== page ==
The Fed minutes raised the stakes for Chairman Jerome Powell’s remarks on Friday at the Fed’s annual policy retreat in Jackson Hole, Wyoming an event investors are waiting for with bated breath. Jackson Hole is big, said Markus Schomer, chief economist at PineBridge Investments. The Powell speech will be hugely important – there is a lot of pressure on him to deliver something for everyone.

US President Donald Trump has been urging larger rate reductions, with proponents of looser policy pointing to the need to lift inflation toward the Fed’s target and thwart fallout from global trade tensions. And those trade worries played out again in currency markets, where the fall in China’s yuan to 7.0752 per dollar, its lowest since March 2008, promoted a rush to perceived safe-haven assets such as the Japanese yen.

Against the dollar, the yen advanced by 0.2% to 106.44 yen, nearing last week’s eight-month low of 105.05 yen. Currency traders said that while the Chinese economy’s slowing growth meant pressure had been building on the renminbi from long before, the new fall suggested Beijing was prepared to use the currency as leverage as trade tensions simmer.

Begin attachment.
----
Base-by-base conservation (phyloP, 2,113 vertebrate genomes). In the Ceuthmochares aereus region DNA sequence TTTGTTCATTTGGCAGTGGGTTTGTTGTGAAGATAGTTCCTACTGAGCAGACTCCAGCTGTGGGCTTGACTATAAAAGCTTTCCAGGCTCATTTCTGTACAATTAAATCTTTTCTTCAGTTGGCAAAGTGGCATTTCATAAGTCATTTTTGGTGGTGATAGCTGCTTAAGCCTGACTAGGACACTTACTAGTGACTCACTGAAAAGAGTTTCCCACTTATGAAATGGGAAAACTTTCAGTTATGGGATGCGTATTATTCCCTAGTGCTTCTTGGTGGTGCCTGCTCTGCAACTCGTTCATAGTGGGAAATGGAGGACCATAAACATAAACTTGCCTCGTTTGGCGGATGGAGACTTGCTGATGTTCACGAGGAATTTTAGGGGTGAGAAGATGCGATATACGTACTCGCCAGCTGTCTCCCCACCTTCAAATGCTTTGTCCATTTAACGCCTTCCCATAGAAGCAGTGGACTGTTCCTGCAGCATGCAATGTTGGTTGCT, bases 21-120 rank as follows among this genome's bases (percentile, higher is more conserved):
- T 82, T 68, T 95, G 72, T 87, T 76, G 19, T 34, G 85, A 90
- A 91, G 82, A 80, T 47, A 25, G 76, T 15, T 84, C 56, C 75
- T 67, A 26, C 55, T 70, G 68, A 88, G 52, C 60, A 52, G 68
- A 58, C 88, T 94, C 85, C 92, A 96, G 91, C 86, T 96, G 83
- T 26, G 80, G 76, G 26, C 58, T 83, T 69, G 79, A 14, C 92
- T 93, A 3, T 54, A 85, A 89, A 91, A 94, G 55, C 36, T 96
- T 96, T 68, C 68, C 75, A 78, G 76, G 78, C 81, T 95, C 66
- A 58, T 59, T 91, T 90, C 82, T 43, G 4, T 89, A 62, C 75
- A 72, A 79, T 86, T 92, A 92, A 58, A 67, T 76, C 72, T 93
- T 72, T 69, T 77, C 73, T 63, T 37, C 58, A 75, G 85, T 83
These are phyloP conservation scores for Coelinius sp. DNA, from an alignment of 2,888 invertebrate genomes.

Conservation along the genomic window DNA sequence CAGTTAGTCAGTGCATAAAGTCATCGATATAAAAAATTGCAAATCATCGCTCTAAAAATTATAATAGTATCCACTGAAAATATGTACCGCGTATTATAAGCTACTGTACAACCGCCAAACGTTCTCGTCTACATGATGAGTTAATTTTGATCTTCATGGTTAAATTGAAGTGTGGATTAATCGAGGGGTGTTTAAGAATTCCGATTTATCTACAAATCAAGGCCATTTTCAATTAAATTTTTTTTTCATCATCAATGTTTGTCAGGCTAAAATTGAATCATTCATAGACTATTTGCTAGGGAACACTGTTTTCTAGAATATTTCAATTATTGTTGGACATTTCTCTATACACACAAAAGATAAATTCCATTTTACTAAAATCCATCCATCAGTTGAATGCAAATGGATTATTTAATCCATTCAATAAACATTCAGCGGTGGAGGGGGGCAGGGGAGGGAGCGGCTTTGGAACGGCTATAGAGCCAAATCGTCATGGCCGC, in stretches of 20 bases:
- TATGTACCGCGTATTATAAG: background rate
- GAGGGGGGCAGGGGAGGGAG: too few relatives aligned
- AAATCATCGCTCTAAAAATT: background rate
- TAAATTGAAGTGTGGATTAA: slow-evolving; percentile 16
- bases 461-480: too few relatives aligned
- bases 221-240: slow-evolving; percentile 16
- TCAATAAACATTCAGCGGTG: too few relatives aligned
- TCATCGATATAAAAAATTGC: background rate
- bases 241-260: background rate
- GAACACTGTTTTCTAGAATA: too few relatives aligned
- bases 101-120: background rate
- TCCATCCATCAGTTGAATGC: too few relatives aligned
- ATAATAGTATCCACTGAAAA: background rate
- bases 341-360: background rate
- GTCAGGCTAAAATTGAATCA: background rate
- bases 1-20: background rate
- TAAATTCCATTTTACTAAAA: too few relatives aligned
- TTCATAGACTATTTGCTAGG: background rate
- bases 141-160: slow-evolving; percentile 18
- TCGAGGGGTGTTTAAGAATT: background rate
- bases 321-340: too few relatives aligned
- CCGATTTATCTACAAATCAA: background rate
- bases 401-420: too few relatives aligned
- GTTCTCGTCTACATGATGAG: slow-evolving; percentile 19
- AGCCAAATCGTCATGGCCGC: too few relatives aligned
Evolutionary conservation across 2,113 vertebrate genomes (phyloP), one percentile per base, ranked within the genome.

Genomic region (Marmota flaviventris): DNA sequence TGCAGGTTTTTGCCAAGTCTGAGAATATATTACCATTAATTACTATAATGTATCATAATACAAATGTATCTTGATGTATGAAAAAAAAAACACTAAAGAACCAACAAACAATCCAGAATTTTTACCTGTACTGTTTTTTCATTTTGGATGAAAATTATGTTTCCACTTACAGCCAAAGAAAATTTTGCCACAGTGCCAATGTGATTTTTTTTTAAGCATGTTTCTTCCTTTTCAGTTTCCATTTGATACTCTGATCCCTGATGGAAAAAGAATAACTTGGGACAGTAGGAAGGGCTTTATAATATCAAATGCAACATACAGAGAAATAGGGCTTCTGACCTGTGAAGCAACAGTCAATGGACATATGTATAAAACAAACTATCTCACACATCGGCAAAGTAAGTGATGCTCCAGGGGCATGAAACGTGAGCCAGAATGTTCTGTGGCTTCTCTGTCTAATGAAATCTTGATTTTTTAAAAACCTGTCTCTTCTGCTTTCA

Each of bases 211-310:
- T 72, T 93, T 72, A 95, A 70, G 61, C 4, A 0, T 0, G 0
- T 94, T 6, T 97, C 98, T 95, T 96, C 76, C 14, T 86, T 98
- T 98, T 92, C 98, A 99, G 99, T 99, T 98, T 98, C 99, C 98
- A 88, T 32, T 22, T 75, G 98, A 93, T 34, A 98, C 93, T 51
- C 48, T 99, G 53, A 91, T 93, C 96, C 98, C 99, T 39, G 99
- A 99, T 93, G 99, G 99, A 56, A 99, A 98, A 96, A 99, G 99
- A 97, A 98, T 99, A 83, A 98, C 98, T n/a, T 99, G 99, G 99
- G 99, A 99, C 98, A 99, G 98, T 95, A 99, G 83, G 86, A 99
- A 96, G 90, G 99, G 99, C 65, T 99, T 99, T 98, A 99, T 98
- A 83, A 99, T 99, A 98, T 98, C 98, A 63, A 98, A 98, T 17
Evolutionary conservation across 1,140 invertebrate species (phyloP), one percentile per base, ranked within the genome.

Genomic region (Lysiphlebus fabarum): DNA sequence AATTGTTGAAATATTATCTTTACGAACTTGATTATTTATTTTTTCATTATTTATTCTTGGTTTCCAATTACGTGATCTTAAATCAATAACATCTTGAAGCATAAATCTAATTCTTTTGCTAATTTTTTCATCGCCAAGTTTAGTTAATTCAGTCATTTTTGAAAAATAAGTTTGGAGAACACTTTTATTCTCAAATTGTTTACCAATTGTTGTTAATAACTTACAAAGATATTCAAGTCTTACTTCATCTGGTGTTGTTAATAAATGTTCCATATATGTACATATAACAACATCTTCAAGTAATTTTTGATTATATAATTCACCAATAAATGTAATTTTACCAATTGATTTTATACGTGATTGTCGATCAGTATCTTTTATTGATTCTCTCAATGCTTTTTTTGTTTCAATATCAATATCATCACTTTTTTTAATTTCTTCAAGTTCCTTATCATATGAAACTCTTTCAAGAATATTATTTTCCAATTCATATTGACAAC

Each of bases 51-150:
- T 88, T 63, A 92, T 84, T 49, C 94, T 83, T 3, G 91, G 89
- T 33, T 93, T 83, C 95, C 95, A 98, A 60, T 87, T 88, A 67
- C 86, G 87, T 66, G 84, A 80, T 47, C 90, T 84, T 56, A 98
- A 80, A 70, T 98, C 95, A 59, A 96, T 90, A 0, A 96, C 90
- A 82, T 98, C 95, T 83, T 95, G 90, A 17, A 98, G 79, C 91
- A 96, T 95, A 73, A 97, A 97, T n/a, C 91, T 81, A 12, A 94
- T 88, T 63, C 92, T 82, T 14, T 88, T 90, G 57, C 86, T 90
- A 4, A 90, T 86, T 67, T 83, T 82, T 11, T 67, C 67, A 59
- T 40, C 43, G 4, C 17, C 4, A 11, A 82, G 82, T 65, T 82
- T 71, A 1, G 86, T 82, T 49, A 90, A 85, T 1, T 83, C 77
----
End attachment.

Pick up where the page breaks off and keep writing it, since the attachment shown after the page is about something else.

This indicates that this is an instrument of the Chinese government in the trade war. It is allowing for renminbi weaknesses, said Thu Lan Nguyen, FX strategist with Commerzbank in Frankfurt. It is an indication that they are expecting the trade war to continue, to last longer than they anticipated last year.                              ============================

Trade woes slowing US economy

Japan manufacturing shrinks as export orders fall

WASHINGTON/TOKYO:  Japanese manufacturing activity shrank for a fourth straight month in August as export orders fell at a sharper pace, a preliminary business survey showed on Thursday. But services sector activity expanded at the fastest pace in nearly two years, suggesting resilient domestic demand is continuing to offset some of the strong external pressures on the economy.

The Jibun Bank Flash Japan Manufacturing Purchasing Managers’ Index (PMI) rose to a seasonally adjusted 49.5 from a final 49.4 in the previous month, but stayed below the 50.0 threshold that separates contraction from expansion for a fourth month. Factory output and total new orders contracted again, though at a slightly more moderate pace than in July.